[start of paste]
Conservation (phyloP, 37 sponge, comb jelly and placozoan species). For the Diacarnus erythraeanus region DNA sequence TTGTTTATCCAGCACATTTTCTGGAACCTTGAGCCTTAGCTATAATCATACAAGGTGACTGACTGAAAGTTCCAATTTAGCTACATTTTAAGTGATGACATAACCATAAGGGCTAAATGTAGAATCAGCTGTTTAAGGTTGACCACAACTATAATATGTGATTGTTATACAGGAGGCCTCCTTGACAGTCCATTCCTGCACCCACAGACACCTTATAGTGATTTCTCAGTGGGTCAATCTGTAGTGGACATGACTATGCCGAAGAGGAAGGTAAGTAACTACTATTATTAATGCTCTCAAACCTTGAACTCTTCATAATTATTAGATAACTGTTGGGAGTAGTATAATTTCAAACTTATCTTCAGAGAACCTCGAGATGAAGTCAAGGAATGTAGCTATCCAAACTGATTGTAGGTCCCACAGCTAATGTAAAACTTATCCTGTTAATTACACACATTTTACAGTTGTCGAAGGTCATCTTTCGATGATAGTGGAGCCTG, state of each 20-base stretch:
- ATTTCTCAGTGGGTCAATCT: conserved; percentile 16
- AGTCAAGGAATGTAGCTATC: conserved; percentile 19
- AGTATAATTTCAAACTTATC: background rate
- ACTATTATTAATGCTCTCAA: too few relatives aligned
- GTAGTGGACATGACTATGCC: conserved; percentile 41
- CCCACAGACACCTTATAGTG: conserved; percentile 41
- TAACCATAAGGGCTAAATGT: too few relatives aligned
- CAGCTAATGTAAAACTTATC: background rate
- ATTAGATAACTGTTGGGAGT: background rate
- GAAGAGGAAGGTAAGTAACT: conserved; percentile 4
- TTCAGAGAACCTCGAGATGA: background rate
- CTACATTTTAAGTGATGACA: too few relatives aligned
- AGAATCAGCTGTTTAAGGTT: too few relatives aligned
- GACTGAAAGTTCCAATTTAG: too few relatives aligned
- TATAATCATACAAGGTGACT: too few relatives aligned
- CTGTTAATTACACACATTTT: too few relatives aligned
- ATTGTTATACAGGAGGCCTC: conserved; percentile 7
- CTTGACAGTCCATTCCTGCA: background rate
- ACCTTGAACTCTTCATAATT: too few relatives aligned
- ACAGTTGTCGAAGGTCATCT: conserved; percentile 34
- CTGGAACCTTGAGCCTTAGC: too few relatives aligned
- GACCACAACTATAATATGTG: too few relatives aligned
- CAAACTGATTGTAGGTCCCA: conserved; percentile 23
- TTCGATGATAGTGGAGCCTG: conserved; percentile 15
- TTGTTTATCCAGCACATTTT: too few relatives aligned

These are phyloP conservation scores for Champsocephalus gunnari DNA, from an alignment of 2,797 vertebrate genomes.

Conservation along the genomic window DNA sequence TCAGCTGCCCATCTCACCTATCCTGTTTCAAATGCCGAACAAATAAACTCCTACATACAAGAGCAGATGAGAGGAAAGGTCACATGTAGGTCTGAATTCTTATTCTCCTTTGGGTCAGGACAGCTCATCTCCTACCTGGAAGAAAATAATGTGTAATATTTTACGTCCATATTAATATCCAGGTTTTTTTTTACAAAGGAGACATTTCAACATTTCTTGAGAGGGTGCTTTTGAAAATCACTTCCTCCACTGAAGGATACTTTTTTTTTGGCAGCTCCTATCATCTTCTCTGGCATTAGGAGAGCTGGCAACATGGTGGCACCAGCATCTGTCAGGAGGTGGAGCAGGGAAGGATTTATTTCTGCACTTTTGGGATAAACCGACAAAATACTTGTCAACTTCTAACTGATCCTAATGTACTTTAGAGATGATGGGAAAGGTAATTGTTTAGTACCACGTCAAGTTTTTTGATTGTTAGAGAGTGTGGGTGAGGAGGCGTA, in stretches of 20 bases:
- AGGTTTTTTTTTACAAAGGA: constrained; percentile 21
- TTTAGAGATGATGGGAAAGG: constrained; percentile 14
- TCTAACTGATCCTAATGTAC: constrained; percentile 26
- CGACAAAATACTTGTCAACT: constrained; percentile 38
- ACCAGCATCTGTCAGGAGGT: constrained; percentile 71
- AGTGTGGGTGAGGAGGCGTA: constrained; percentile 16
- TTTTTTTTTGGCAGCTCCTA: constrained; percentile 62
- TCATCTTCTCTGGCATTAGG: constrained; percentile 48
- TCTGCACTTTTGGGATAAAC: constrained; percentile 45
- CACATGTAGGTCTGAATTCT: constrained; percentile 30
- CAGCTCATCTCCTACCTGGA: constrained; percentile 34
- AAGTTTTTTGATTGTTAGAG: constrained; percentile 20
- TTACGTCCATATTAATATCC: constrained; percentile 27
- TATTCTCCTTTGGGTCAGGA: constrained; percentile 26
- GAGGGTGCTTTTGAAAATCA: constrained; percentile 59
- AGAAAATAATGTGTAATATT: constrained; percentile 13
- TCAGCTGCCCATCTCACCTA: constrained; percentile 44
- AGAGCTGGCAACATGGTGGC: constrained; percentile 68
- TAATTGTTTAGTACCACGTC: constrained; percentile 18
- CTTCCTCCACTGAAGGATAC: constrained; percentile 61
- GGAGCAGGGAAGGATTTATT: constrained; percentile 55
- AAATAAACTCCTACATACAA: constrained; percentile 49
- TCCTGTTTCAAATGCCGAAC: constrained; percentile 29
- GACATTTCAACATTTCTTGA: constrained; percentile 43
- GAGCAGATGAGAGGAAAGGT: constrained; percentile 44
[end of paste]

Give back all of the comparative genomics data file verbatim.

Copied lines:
Conservation (phyloP, 37 sponge, comb jelly and placozoan species). For the Diacarnus erythraeanus region DNA sequence TTGTTTATCCAGCACATTTTCTGGAACCTTGAGCCTTAGCTATAATCATACAAGGTGACTGACTGAAAGTTCCAATTTAGCTACATTTTAAGTGATGACATAACCATAAGGGCTAAATGTAGAATCAGCTGTTTAAGGTTGACCACAACTATAATATGTGATTGTTATACAGGAGGCCTCCTTGACAGTCCATTCCTGCACCCACAGACACCTTATAGTGATTTCTCAGTGGGTCAATCTGTAGTGGACATGACTATGCCGAAGAGGAAGGTAAGTAACTACTATTATTAATGCTCTCAAACCTTGAACTCTTCATAATTATTAGATAACTGTTGGGAGTAGTATAATTTCAAACTTATCTTCAGAGAACCTCGAGATGAAGTCAAGGAATGTAGCTATCCAAACTGATTGTAGGTCCCACAGCTAATGTAAAACTTATCCTGTTAATTACACACATTTTACAGTTGTCGAAGGTCATCTTTCGATGATAGTGGAGCCTG, state of each 20-base stretch:
- ATTTCTCAGTGGGTCAATCT: conserved; percentile 16
- AGTCAAGGAATGTAGCTATC: conserved; percentile 19
- AGTATAATTTCAAACTTATC: background rate
- ACTATTATTAATGCTCTCAA: too few relatives aligned
- GTAGTGGACATGACTATGCC: conserved; percentile 41
- CCCACAGACACCTTATAGTG: conserved; percentile 41
- TAACCATAAGGGCTAAATGT: too few relatives aligned
- CAGCTAATGTAAAACTTATC: background rate
- ATTAGATAACTGTTGGGAGT: background rate
- GAAGAGGAAGGTAAGTAACT: conserved; percentile 4
- TTCAGAGAACCTCGAGATGA: background rate
- CTACATTTTAAGTGATGACA: too few relatives aligned
- AGAATCAGCTGTTTAAGGTT: too few relatives aligned
- GACTGAAAGTTCCAATTTAG: too few relatives aligned
- TATAATCATACAAGGTGACT: too few relatives aligned
- CTGTTAATTACACACATTTT: too few relatives aligned
- ATTGTTATACAGGAGGCCTC: conserved; percentile 7
- CTTGACAGTCCATTCCTGCA: background rate
- ACCTTGAACTCTTCATAATT: too few relatives aligned
- ACAGTTGTCGAAGGTCATCT: conserved; percentile 34
- CTGGAACCTTGAGCCTTAGC: too few relatives aligned
- GACCACAACTATAATATGTG: too few relatives aligned
- CAAACTGATTGTAGGTCCCA: conserved; percentile 23
- TTCGATGATAGTGGAGCCTG: conserved; percentile 15
- TTGTTTATCCAGCACATTTT: too few relatives aligned

These are phyloP conservation scores for Champsocephalus gunnari DNA, from an alignment of 2,797 vertebrate genomes.

Conservation along the genomic window DNA sequence TCAGCTGCCCATCTCACCTATCCTGTTTCAAATGCCGAACAAATAAACTCCTACATACAAGAGCAGATGAGAGGAAAGGTCACATGTAGGTCTGAATTCTTATTCTCCTTTGGGTCAGGACAGCTCATCTCCTACCTGGAAGAAAATAATGTGTAATATTTTACGTCCATATTAATATCCAGGTTTTTTTTTACAAAGGAGACATTTCAACATTTCTTGAGAGGGTGCTTTTGAAAATCACTTCCTCCACTGAAGGATACTTTTTTTTTGGCAGCTCCTATCATCTTCTCTGGCATTAGGAGAGCTGGCAACATGGTGGCACCAGCATCTGTCAGGAGGTGGAGCAGGGAAGGATTTATTTCTGCACTTTTGGGATAAACCGACAAAATACTTGTCAACTTCTAACTGATCCTAATGTACTTTAGAGATGATGGGAAAGGTAATTGTTTAGTACCACGTCAAGTTTTTTGATTGTTAGAGAGTGTGGGTGAGGAGGCGTA, in stretches of 20 bases:
- AGGTTTTTTTTTACAAAGGA: constrained; percentile 21
- TTTAGAGATGATGGGAAAGG: constrained; percentile 14
- TCTAACTGATCCTAATGTAC: constrained; percentile 26
- CGACAAAATACTTGTCAACT: constrained; percentile 38
- ACCAGCATCTGTCAGGAGGT: constrained; percentile 71
- AGTGTGGGTGAGGAGGCGTA: constrained; percentile 16
- TTTTTTTTTGGCAGCTCCTA: constrained; percentile 62
- TCATCTTCTCTGGCATTAGG: constrained; percentile 48
- TCTGCACTTTTGGGATAAAC: constrained; percentile 45
- CACATGTAGGTCTGAATTCT: constrained; percentile 30
- CAGCTCATCTCCTACCTGGA: constrained; percentile 34
- AAGTTTTTTGATTGTTAGAG: constrained; percentile 20
- TTACGTCCATATTAATATCC: constrained; percentile 27
- TATTCTCCTTTGGGTCAGGA: constrained; percentile 26
- GAGGGTGCTTTTGAAAATCA: constrained; percentile 59
- AGAAAATAATGTGTAATATT: constrained; percentile 13
- TCAGCTGCCCATCTCACCTA: constrained; percentile 44
- AGAGCTGGCAACATGGTGGC: constrained; percentile 68
- TAATTGTTTAGTACCACGTC: constrained; percentile 18
- CTTCCTCCACTGAAGGATAC: constrained; percentile 61
- GGAGCAGGGAAGGATTTATT: constrained; percentile 55
- AAATAAACTCCTACATACAA: constrained; percentile 49
- TCCTGTTTCAAATGCCGAAC: constrained; percentile 29
- GACATTTCAACATTTCTTGA: constrained; percentile 43
- GAGCAGATGAGAGGAAAGGT: constrained; percentile 44